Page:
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Evaluation of Subacute Rehabilitative Care

This study has been completed.
Sponsor:
ClinicalTrials.gov Identifier:
NCT00012714
First Posted: March 16, 2001
Last Update Posted: April 7, 2015
The safety and scientific validity of this study is the responsibility of the study sponsor and investigators. Listing a study does not mean it has been evaluated by the U.S. Federal Government. Read our disclaimer for details.
Information provided by (Responsible Party):
VA Office of Research and Development
  Purpose
Prior rehabilitation outcome studies had many weaknesses. They had: a) evaluated rehabilitation effects only in isolated subgroups, b) focused on functional ability rather than on quality of life, c) not used randomized control groups, and d) had inadequate sample sizes. Differences in methodological approaches have resulted in inconsistent findings. The lack of long-term benefits suggests that services may need to be continued at home or in subacute care settings to optimize their effectiveness. Unfortunately, prior research did not include behavioral outcomes. The potential benefits of rehabilitative care could thus not be evaluated by these studies in more meaningful detail, and they did not accurately reflect the psychosocial objectives of rehabilitation.

Condition Intervention Phase
Rehabilitative Services Behavioral: Case management services Phase 2

Study Type: Interventional
Study Design: Allocation: Randomized
Intervention Model: Single Group Assignment
Masking: None (Open Label)
Primary Purpose: Treatment
Official Title: Evaluation of Subacute Rehabilitative Care

Resource links provided by NLM:


Further study details as provided by VA Office of Research and Development:

Estimated Enrollment: 180
Study Completion Date: June 2000
Arms Assigned Interventions
Arm 1 Behavioral: Case management services

Detailed Description:

Background:

Prior rehabilitation outcome studies had many weaknesses. They had: a) evaluated rehabilitation effects only in isolated subgroups, b) focused on functional ability rather than on quality of life, c) not used randomized control groups, and d) had inadequate sample sizes. Differences in methodological approaches have resulted in inconsistent findings. The lack of long-term benefits suggests that services may need to be continued at home or in subacute care settings to optimize their effectiveness. Unfortunately, prior research did not include behavioral outcomes. The potential benefits of rehabilitative care could thus not be evaluated by these studies in more meaningful detail, and they did not accurately reflect the psychosocial objectives of rehabilitation.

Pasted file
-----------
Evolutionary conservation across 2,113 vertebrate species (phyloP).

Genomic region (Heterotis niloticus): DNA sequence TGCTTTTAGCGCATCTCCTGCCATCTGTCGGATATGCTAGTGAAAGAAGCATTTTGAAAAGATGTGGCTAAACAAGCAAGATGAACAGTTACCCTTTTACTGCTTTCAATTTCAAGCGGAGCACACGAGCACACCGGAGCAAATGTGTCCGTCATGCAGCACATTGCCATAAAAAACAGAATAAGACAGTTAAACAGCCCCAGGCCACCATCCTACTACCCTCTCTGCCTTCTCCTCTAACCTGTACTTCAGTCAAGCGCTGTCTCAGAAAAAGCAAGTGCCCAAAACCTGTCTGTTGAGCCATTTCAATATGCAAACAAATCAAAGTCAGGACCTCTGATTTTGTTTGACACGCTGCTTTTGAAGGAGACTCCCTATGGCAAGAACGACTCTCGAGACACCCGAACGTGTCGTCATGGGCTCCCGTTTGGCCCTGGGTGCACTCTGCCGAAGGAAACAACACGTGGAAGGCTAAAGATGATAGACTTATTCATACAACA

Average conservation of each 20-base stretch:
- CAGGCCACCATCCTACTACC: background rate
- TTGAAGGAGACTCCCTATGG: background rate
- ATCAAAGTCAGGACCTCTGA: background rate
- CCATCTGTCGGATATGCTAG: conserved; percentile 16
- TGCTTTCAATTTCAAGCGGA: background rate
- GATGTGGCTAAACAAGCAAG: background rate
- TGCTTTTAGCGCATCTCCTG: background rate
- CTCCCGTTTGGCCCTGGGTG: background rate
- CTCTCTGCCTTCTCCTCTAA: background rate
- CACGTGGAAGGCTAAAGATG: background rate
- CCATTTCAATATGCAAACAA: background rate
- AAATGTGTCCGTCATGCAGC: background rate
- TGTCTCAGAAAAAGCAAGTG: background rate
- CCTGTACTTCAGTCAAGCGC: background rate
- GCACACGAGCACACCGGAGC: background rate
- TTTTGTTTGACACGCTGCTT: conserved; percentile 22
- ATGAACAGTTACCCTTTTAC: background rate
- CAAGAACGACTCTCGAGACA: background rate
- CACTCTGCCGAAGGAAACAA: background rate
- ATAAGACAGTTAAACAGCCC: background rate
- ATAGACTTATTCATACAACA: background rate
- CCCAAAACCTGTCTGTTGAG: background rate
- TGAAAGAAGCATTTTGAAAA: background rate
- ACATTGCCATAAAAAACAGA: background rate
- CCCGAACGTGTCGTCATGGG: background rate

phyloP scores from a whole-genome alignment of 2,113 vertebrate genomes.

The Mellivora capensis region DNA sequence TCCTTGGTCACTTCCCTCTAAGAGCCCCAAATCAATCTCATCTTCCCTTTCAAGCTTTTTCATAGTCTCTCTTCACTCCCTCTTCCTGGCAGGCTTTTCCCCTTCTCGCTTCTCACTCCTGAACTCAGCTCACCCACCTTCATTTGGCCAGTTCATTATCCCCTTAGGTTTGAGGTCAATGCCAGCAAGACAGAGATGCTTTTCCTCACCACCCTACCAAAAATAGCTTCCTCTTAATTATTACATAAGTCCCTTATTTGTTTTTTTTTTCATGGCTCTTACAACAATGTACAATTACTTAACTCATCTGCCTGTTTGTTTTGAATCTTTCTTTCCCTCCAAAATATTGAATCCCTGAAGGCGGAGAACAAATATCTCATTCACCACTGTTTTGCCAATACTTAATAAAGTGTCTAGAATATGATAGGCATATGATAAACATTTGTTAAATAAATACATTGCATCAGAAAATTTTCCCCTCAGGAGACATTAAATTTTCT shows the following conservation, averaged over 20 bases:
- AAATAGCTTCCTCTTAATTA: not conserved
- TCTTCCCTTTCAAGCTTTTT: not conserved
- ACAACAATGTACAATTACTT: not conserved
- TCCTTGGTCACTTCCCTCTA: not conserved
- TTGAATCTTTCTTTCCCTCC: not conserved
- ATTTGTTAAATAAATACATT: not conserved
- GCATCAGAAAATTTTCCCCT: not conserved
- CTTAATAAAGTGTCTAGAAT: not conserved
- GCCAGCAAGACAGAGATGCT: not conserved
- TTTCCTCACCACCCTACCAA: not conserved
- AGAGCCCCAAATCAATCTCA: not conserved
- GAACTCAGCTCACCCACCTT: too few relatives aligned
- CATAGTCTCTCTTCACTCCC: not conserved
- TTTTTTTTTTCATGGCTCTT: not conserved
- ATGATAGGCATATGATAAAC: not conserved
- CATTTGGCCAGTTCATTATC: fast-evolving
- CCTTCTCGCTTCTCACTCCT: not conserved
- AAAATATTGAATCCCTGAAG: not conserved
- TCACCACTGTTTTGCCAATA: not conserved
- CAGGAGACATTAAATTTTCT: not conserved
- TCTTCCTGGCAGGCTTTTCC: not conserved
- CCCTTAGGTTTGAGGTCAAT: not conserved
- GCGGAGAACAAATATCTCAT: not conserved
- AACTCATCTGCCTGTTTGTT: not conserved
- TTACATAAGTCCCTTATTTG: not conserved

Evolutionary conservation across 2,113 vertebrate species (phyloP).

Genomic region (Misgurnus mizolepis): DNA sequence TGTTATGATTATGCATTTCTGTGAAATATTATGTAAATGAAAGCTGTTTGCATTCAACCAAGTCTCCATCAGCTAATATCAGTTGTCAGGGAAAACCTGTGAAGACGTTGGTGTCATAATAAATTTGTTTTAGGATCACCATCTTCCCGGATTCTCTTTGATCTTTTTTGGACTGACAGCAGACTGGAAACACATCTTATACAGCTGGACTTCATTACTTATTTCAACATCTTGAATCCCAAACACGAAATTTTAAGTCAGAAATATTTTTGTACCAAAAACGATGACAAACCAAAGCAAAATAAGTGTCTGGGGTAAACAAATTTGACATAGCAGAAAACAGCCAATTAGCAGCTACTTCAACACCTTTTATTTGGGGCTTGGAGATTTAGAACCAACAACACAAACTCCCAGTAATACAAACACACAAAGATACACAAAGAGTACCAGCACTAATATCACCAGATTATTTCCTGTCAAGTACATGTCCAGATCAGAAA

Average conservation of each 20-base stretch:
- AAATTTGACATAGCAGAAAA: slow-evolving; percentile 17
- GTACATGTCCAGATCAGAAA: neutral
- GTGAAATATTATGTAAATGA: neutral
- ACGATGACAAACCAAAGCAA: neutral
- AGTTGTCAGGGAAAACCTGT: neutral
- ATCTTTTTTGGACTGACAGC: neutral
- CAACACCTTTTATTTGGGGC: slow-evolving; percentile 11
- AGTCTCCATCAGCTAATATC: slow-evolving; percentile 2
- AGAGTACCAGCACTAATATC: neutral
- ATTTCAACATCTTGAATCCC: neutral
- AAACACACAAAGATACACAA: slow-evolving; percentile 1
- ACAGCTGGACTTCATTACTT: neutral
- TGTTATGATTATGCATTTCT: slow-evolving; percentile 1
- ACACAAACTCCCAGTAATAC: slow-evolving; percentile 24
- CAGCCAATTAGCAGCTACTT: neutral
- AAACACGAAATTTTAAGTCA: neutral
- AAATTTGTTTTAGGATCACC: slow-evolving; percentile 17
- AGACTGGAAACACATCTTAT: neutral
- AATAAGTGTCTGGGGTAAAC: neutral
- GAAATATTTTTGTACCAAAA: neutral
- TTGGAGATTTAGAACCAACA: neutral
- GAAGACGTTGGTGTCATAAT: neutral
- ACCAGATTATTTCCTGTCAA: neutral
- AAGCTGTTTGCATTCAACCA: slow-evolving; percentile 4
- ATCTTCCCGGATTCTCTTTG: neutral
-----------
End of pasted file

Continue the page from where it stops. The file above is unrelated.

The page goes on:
Objectives:

The goal of this study was to measure the additive effect of outpatient, subacute rehabilitation as follow-up services to acute, inpatient rehabilitation on adults diagnosed with a disabling disorder in four major diagnostic groups (nervous, circulatory, musculoskeletal, and injury).

Methods:

A randomized clinical trial was conducted to determine the effects of subacute rehabilitative care on: 1) physical function, 2) health and mental health, 3) mortality, 4) family function, 5) personal adjustment, and 6) use of health care resources. Patients hospitalized for the first time with a disabling condition [n=180] were provided inpatient rehabilitation and then randomly assigned to either subacute rehabilitation at home [n=90] or to usual outpatient follow-up [n=90] in which only medical services were provided but no scheduled rehabilitative therapies were offered. To compare the two groups, analysis of covariance was conducted for the outcome variables. The between subjects factor was subacute rehabilitative care versus usual medical services as an outpatient.

Status:

Complete.

  Eligibility

Information from the National Library of Medicine

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Ages Eligible for Study:   55 Years and older   (Adult, Senior)
Sexes Eligible for Study:   All
Accepts Healthy Volunteers:   No
Criteria

Inclusion Criteria:

Presence of physical limitation and need for rehabilitative care as indicated by a score >1 (not independent) on the Nursing Ward Classification index; availability of a family member selected by the patient; Major Diagnostic Code (MDC) 1, 5, 8, or 21 (comprising 87% of cases)

Exclusion Criteria:

  Contacts and Locations
Information from the National Library of Medicine

To learn more about this study, you or your doctor may contact the study research staff using the contact information provided by the sponsor.

Please refer to this study by its ClinicalTrials.gov identifier (NCT number): NCT00012714


Locations
United States, Washington
VA Puget Sound Health Care System Seattle Division, Seattle, WA
Seattle, Washington, United States, 98108
Sponsors and Collaborators
VA Office of Research and Development
Investigators
Principal Investigator: Ronald L. Evans, MSW VA Puget Sound Health Care System Seattle Division, Seattle, WA
  More Information

Publications:
Responsible Party: VA Office of Research and Development
ClinicalTrials.gov Identifier: NCT00012714     History of Changes
Other Study ID Numbers: IIR 94-125
First Submitted: March 14, 2001
First Posted: March 16, 2001
Last Update Posted: April 7, 2015
Last Verified: February 2007